Perendale Sheep

The Perendale sheep is a breed of domestic sheep from New Zealand. It was developed in the 1950’s, by Massey Agricultural College (now Massey University). It was created for using in steep hill situations. The breed is named after Sir Geoffrey Peren. It was developed from the Cheviot and Romney sheep breeds.

The Perendale sheep breed was accepted as an established breed in Australia in 1975. Today the breed is popular and available in Australia, New Zealand and North America. However, read some more information about this sheep breed below.

Characteristics
Perendale sheep are medium to large sized animal. Open faces and average sized body are their main features. They are actually valued for their long and superior fleece that is of medium consistency. The average fiber diameter is between 29 and 35 microns.

Average mature body weight of the Perendale rams is between 100 and 118 kg. And the mature ewe’s weight vary from 54 to 68 kg. Photo and info from RaisingSheep and Wikipedia.

Uses
Perendale sheep are dual purpose animals. They are used for both meat and wool production.






Special Notes
The Perendale sheep are hardy animals. They are good-natured animals and raising them is very easy. They can easily adapt themselves to a number of climates and areas. They can be raised easily in areas that receive heavy rainfall and they are able to acclimate well to cold temperatures. The Perendale sheep are known to produce exceptional lambs, when they are crossed with the Merino sheep. The ewes are very fertile, and they have little trouble in lambing and are excellent mothers. However, review full breed profile of the Perendale sheep in the following chart.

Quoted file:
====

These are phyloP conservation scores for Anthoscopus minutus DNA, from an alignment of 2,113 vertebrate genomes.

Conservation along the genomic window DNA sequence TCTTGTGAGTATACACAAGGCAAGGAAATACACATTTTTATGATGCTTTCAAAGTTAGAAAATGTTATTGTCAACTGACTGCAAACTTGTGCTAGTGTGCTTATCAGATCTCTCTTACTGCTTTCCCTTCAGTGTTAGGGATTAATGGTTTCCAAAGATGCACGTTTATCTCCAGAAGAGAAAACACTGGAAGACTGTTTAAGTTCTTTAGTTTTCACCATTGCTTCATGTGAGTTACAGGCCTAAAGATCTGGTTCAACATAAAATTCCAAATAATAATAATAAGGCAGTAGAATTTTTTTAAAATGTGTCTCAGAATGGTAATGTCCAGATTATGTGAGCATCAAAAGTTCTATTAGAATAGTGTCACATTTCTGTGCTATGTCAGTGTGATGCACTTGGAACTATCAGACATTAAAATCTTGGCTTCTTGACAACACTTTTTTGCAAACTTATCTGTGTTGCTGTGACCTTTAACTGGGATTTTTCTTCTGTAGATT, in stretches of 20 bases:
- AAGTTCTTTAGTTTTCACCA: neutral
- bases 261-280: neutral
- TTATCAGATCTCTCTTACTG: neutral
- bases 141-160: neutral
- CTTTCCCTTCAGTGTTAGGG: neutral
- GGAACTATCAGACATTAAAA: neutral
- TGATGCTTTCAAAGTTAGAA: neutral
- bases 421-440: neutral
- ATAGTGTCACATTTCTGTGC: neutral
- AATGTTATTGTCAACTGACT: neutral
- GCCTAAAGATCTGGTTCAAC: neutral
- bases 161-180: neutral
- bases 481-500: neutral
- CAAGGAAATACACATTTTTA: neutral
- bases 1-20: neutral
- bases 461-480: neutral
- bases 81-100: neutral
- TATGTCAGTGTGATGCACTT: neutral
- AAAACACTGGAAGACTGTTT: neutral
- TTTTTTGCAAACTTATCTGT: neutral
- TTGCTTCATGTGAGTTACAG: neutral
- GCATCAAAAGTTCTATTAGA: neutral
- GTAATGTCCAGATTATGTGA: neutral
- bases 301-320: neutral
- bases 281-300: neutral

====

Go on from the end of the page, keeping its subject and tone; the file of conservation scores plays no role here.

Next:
Perendale Sheep | Breed Profile

Breed Name Perendale
Other Name None
Breed Purpose Dual-purpose. Meat and wool
Special Notes Very hardy animals, good-natured, easy to raise, can adapt themselves to a number of climates and areas, good for the areas with heavy rainfall, able to thrive well on cold weather, the ewes are known to produce exceptional lambs when crossed with the Merino, very fertile, less trouble in lambing, ewes are excellent mothers
Breed Size Medium to large
Weight Rams weight between 100 and 118 kg, and the mature ewe’s weight vary from 54 to 68 kg
Horns No
Climate Tolerance Native climates
Color White
Rarity Common
Country/Place of Origin New Zealand

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